What is Mindfulness?

Mindfulness can be defined as intentionally bringing awareness to the present moment in a non-judgmental way.

It is more than a technique: it's a different way to live.  It is a way of learning to relate directly to whatever is happening in your life, a way of taking charge of your life, a way of doing something for yourself that no one else can do for you — consciously and systematically working with your own stress, anxiety, pain, illness, and the challenges and demands of everyday life.  The opposite is "mindlessness", and we have all probably encountered moments of lack of awareness resulting in forgetfulness, separation from self, and a sense of living mechanically.

Mindfulness is a way of developing a skill we already have. A capacity to contact a sense of calm and clarity, even if things are difficult. Restoring a sense of health and well being. Mindfulness-based stress reduction (MBSR) is intended to ignite this inner capacity and infuse your life with awareness.

This skill is developed through engaging with systematic training in regular meditation practices, and also bringing mindful awareness and acceptance into daily life and work. Mindfulness promotes a way of being that helps us take care of ourselves and live healthier lives. It can help access powerful inner resources for coping effectively with stress, difficulty and illness.

Mindfulness is based on meditation practices from ancient spiritual traditions, but is universal in nature. Contemporary training in mindfulness gives participants the opportunity to learn and apply these practices and principles in entirely secular ways.  There is now considerable neuroscientific evidence and studies which show how our brains are influenced by mindfulness practice and how this promotes better health and well being.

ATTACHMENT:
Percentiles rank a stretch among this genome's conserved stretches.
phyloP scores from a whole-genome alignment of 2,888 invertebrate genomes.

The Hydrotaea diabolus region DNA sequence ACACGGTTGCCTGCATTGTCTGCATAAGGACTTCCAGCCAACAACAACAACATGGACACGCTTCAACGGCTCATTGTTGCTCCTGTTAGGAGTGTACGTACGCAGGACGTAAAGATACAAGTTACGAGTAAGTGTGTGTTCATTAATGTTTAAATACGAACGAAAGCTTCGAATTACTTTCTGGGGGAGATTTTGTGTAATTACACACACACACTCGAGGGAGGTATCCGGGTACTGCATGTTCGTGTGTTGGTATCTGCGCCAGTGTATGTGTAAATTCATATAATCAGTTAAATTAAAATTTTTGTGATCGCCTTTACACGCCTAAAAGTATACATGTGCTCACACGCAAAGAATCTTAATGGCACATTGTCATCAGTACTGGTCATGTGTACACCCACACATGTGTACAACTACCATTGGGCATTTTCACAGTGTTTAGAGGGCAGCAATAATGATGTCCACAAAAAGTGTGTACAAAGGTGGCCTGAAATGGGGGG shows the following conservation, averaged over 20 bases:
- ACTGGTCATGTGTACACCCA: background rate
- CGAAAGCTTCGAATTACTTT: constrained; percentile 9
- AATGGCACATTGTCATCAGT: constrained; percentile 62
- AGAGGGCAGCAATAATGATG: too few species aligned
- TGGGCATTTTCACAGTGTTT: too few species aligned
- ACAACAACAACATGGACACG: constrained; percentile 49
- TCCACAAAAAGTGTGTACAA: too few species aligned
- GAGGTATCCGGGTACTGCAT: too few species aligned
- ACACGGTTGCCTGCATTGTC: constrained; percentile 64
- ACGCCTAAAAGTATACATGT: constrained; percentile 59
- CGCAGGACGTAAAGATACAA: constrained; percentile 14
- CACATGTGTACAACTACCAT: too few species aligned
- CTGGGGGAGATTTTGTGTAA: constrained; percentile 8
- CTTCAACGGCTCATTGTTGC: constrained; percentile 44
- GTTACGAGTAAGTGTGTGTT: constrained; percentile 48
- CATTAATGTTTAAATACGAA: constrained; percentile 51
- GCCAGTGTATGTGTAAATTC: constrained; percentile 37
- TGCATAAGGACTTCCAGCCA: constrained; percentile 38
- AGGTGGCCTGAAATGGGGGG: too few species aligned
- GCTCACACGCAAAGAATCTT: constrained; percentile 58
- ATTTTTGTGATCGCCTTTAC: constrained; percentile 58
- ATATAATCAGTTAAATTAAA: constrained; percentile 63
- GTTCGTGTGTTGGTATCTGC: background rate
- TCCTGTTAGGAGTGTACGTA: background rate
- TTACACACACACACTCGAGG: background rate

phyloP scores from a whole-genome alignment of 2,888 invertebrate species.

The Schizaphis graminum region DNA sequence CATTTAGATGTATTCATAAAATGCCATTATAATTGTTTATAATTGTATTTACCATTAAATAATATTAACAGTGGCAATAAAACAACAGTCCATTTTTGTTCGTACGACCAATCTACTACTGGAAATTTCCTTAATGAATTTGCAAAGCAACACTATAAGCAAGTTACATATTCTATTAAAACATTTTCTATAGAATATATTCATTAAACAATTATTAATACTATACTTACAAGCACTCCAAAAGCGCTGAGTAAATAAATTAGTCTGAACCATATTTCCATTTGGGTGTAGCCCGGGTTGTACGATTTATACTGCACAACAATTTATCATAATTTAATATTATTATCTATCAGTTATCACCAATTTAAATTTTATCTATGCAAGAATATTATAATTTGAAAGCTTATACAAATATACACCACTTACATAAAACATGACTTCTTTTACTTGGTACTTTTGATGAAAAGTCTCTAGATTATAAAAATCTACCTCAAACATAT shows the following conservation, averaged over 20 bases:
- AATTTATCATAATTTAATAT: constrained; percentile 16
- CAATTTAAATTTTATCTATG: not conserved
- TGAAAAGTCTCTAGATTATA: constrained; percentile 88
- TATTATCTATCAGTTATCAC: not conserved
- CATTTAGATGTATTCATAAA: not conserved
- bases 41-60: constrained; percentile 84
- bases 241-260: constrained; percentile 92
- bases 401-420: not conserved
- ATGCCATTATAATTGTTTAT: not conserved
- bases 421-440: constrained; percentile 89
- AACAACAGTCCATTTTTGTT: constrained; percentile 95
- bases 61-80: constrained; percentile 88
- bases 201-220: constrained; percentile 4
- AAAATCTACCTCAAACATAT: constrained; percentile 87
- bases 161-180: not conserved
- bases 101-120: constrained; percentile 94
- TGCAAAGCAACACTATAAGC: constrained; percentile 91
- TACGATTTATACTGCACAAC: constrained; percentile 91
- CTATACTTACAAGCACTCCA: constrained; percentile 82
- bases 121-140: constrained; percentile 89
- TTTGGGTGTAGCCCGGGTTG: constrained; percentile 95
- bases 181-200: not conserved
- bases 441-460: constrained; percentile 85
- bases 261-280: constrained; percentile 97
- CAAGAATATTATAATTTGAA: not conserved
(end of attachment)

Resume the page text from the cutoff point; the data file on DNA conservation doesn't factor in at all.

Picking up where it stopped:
Mindfulness can help us all to :

  • Pay attention to our experience as it unfolds, moment by moment, thereby appreciating 'this' moment fully.
  • Pay attention with an open, curious, enquiring, non-judgemental, accepting, compassionate mind.
  • Stop ruminating about what has happened or worrying about what might happen, instead being present in this moment.
  • Respond rather than react skillfully to whatever is happening right now, be that good or bad.
  • Enhance our: well-being, performance, resilience, patience, self-confidence,relationships, parenting,health and happiness.

"You can't stop the waves, but you can learn to surf" (Jon Kabat-Zinn)

What Mindfulness isn't ..

A common misunderstanding about Mindfulness results from the use of the word 'acceptance'.  In a Mindfulness context this does not mean resignation in the face of what is happening.  "It simply means a clear acknowledgement that what is happening is happening.  Acceptance does NOT tell you what to do.  What happens next, what you choose to do, comes from your understanding of the moment" (Jon Kabat-Zinn)

Mindfulness is also not a relaxation technique, although many people do find it relaxing.  It is not therapy.